This leads to self-awareness of one’s feelings, which is also a form of self-care. Sometimes when emotions get to be too much, you need to take a break and do something different. That’s why playfulness is so important at summer camp—it gives kids a chance to let out their emotions in a healthy way, but also recharge with playful activities if they feel burnt out.
The other side of the coin is resiliency, learning how to be brave and strong in the face of disappointment or conflict. As much as we’d like to shield our kids from harm, they will go through many challenges in life. For example, what happens if they get homesick while away? They can learn to rely on their counselors and new friends to feel better or to learn how to be content while by themselves.
Good listening, both to yourself and others, is also key for emotional learning. Under the guidance of counselors and staff, kids learn to ask themselves, how am I feeling? What made my friend feel this way? How can I better communicate my feelings?
As your child learns about their emotions and how they feel in their body, as well as how to handle those emotions, they’ll also grow in self-appreciation and acceptance. Camps are incredibly supportive and attentive environments thanks to the good staff and intentional care of the children. If your kids feel safe and supported, they’ll be more open to feedback and affirmation that can help them develop.
Kids are much smarter than we think they are. There’s a lot going on in their brains, even at a young age. Being away from parents while at camp allows them to practice intellectual skills like decision-making. At home, most parents make the decisions for their children. Now kids will have to decide for themselves what activities they’ll do, which people to make friends with, what clothes to wear, and what food to eat at mealtimes. The staff and other campers will also hold them accountable for their actions, whether good or bad.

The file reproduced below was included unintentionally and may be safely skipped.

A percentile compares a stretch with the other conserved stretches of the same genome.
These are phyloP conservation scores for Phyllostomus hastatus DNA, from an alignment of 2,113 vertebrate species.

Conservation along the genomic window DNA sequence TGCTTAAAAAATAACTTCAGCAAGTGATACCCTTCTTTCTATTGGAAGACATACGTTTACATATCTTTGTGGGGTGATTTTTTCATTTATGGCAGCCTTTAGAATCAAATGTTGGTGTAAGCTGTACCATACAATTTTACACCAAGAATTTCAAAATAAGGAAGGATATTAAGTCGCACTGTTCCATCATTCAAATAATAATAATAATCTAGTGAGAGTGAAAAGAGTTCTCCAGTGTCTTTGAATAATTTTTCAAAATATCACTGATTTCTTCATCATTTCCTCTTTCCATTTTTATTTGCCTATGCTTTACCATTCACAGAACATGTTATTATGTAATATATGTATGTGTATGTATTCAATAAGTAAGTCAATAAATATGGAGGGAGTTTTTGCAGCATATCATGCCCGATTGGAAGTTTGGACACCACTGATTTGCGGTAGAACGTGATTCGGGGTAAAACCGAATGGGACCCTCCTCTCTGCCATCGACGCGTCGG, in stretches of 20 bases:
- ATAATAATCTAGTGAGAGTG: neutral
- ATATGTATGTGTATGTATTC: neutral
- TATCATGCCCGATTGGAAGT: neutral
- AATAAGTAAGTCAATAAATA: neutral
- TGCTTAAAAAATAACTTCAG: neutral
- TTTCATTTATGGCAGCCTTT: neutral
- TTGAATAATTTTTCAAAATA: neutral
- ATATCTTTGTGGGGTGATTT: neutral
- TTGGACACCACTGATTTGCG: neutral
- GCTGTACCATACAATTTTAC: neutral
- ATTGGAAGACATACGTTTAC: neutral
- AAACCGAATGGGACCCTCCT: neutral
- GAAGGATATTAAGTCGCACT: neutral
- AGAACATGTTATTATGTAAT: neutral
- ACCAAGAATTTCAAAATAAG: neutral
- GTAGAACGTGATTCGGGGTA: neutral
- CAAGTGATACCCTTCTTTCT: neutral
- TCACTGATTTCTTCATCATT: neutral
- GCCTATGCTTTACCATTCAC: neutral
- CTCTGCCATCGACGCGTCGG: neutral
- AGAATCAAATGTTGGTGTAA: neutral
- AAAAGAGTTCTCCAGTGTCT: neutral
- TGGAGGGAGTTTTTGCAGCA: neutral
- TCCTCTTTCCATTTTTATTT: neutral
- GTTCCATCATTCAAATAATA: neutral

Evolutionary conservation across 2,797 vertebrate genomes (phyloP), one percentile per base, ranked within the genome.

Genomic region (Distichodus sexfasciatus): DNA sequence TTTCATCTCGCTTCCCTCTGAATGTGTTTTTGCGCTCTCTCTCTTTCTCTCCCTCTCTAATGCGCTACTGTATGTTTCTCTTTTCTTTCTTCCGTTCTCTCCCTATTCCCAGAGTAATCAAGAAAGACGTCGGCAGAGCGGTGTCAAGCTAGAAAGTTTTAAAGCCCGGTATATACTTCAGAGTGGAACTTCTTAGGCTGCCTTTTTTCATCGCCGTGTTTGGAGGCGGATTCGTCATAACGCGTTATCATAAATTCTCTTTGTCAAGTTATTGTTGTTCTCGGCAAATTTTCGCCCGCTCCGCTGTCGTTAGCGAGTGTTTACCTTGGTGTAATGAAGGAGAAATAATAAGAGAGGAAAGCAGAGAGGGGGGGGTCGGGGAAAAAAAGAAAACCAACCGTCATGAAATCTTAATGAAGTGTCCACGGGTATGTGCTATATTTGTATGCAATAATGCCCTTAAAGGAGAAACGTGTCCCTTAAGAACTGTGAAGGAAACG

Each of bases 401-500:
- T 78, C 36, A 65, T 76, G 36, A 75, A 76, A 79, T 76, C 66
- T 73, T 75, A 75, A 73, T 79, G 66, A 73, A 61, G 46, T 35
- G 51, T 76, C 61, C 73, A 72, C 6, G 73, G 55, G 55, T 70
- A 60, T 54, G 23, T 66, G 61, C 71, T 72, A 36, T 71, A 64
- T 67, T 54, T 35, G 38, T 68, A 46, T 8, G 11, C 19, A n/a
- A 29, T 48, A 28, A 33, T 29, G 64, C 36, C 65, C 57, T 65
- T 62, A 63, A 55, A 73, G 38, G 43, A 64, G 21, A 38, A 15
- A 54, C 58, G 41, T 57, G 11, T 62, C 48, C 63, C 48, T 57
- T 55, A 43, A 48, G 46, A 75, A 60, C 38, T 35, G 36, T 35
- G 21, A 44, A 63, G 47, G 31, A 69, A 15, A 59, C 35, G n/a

Time management is another important one. Camps run on schedules, and not showing up on time, or being ready, could mean missing out on something fun. And being around new people is a great opportunity to practice tolerance. Not every child comes from diverse communities or backgrounds, but they’ll meet all kinds of people at camp. Though they may not get along with everyone, they will learn to be kind and respectful or even befriend children who’re different from them.
Being on their own will also require your camper to learn assertiveness. Though you are your child’s greatest supporter, they need to learn to become their biggest advocate. Being at summer camp will give them the chance to speak up for themselves and what they need, think, and desire.
Learn Life Skills at Camp Cody
When your child comes to summer camp at Camp Cody, they’ll have an incredible summer of fun but also of great emotional, social, intellectual, and physical skill-building. You’d be surprised how much campers can learn and grow in just one summer. And if they return to camp year after year, they have even more chances to grow in these soft skills, and in other areas of life.
By sending your child to camp, you’re not only giving them a great childhood experience, but you’re setting them up for a fantastic future. Learn more about Camp Cody and what your child will do here if they come for the summer!